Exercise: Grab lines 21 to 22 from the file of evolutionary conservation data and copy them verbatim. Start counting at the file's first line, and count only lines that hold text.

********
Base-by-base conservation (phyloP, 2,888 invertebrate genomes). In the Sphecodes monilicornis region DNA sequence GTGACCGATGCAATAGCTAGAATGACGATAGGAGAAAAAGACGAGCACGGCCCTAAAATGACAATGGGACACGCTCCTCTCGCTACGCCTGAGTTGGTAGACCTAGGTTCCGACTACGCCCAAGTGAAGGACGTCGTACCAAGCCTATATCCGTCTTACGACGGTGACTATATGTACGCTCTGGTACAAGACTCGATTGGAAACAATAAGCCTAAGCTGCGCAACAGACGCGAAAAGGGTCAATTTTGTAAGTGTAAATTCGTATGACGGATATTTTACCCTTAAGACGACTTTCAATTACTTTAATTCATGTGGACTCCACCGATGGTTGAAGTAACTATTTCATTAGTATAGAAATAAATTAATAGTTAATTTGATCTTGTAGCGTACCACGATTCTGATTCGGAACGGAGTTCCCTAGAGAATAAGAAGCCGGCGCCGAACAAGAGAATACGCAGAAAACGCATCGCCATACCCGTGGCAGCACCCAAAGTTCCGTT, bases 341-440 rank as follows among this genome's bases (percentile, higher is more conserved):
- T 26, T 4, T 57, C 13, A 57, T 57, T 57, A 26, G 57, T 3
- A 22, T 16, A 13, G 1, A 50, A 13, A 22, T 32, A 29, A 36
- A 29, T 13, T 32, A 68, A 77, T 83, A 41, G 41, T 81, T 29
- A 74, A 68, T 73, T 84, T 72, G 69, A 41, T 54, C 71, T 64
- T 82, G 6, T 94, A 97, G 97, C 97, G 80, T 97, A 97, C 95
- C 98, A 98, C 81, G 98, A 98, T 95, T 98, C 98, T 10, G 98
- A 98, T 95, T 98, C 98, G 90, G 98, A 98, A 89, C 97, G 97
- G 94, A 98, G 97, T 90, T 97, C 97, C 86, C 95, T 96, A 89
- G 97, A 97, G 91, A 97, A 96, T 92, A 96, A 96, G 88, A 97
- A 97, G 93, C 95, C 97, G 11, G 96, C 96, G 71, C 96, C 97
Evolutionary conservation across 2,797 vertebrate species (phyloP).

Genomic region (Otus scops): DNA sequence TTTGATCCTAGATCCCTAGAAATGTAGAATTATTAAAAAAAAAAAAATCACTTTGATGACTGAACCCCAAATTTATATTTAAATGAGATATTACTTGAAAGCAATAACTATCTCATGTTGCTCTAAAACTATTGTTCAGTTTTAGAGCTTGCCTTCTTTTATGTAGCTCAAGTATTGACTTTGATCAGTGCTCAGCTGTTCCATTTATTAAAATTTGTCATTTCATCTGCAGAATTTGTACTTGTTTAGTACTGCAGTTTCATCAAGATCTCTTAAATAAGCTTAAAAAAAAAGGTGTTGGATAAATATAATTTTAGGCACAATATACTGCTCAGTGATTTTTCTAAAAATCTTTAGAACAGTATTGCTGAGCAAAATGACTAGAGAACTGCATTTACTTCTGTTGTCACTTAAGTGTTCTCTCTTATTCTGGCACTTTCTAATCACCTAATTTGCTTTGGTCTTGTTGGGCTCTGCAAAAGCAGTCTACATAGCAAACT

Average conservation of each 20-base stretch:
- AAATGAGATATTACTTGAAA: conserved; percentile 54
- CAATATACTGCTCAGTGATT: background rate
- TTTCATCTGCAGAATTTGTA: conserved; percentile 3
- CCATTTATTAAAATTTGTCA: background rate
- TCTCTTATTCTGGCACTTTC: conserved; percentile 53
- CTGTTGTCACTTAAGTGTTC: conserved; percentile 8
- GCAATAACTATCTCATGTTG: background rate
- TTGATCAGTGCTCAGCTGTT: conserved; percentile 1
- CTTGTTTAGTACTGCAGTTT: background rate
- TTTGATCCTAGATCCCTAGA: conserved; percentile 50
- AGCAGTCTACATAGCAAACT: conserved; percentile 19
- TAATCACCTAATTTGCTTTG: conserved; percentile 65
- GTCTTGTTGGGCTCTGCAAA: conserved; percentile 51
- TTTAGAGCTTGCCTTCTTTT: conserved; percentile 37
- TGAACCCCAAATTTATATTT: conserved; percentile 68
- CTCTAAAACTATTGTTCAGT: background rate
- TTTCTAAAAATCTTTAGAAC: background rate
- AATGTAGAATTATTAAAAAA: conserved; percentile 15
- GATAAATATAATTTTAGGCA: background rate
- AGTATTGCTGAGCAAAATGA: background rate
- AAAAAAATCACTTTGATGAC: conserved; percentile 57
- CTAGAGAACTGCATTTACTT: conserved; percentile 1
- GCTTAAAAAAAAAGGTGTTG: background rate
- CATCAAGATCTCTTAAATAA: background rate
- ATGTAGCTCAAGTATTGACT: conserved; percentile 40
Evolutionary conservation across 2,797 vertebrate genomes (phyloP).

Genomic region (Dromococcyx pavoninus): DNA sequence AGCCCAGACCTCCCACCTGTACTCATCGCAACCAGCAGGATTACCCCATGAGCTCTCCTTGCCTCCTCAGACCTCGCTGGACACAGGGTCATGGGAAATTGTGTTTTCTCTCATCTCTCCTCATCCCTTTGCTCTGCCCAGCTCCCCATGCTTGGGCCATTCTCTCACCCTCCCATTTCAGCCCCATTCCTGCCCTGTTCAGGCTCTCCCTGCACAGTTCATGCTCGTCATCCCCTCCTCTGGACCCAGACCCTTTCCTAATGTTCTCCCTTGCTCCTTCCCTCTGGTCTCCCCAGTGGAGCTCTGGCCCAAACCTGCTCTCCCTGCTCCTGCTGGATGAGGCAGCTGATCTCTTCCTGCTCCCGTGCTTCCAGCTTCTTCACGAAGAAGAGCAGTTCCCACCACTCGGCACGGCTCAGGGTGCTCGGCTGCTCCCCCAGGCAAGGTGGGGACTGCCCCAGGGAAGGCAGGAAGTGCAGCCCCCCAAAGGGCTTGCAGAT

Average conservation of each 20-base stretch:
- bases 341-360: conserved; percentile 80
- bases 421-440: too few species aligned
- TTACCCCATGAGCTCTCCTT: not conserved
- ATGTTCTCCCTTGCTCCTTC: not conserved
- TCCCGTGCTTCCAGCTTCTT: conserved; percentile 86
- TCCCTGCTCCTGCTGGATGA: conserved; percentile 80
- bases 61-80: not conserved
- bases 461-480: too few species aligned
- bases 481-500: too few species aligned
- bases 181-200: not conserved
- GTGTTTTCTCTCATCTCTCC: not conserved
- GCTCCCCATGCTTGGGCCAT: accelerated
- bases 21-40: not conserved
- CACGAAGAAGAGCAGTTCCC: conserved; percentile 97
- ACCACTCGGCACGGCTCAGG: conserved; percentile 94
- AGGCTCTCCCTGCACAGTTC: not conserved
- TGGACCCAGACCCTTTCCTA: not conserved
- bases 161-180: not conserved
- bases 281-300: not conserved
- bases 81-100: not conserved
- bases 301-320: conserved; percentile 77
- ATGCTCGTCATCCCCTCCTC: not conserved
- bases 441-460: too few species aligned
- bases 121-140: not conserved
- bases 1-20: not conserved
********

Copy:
- GCAATAACTATCTCATGTTG: background rate
- TTGATCAGTGCTCAGCTGTT: conserved; percentile 1